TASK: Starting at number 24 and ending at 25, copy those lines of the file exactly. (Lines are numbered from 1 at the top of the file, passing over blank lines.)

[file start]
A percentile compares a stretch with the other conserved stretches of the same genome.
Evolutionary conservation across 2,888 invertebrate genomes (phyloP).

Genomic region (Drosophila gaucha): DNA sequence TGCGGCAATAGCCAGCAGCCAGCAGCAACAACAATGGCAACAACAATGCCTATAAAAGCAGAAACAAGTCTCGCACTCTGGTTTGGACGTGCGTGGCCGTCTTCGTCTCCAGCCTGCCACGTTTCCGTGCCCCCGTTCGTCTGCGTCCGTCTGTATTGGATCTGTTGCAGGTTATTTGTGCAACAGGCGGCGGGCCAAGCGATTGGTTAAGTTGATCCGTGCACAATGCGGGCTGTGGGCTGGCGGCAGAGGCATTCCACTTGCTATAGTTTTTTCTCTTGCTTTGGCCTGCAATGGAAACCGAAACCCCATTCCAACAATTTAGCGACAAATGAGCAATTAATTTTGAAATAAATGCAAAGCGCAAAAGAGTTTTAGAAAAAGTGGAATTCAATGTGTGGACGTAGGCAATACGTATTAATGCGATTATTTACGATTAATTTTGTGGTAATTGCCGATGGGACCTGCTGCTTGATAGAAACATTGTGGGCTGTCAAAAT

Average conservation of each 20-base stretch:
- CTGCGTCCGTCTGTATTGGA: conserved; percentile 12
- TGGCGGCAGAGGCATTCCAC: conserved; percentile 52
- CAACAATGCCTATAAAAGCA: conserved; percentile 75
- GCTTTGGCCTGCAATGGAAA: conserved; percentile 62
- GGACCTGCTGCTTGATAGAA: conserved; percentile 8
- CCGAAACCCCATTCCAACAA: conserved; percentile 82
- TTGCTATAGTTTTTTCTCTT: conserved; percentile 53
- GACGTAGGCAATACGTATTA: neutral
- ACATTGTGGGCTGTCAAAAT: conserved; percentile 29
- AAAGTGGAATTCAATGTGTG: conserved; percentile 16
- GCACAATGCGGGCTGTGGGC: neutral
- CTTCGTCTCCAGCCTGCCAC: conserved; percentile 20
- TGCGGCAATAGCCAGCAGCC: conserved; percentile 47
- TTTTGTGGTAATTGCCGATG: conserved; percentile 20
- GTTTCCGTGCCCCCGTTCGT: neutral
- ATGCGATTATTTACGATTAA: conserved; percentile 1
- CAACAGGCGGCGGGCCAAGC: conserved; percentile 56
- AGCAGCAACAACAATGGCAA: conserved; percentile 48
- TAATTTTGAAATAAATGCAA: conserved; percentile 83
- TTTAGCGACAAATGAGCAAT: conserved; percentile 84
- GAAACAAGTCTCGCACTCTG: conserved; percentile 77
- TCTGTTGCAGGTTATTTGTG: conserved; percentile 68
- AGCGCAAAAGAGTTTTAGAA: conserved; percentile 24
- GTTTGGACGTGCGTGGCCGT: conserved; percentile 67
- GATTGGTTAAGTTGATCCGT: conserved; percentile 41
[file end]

- TTTAGCGACAAATGAGCAAT: conserved; percentile 84
- GAAACAAGTCTCGCACTCTG: conserved; percentile 77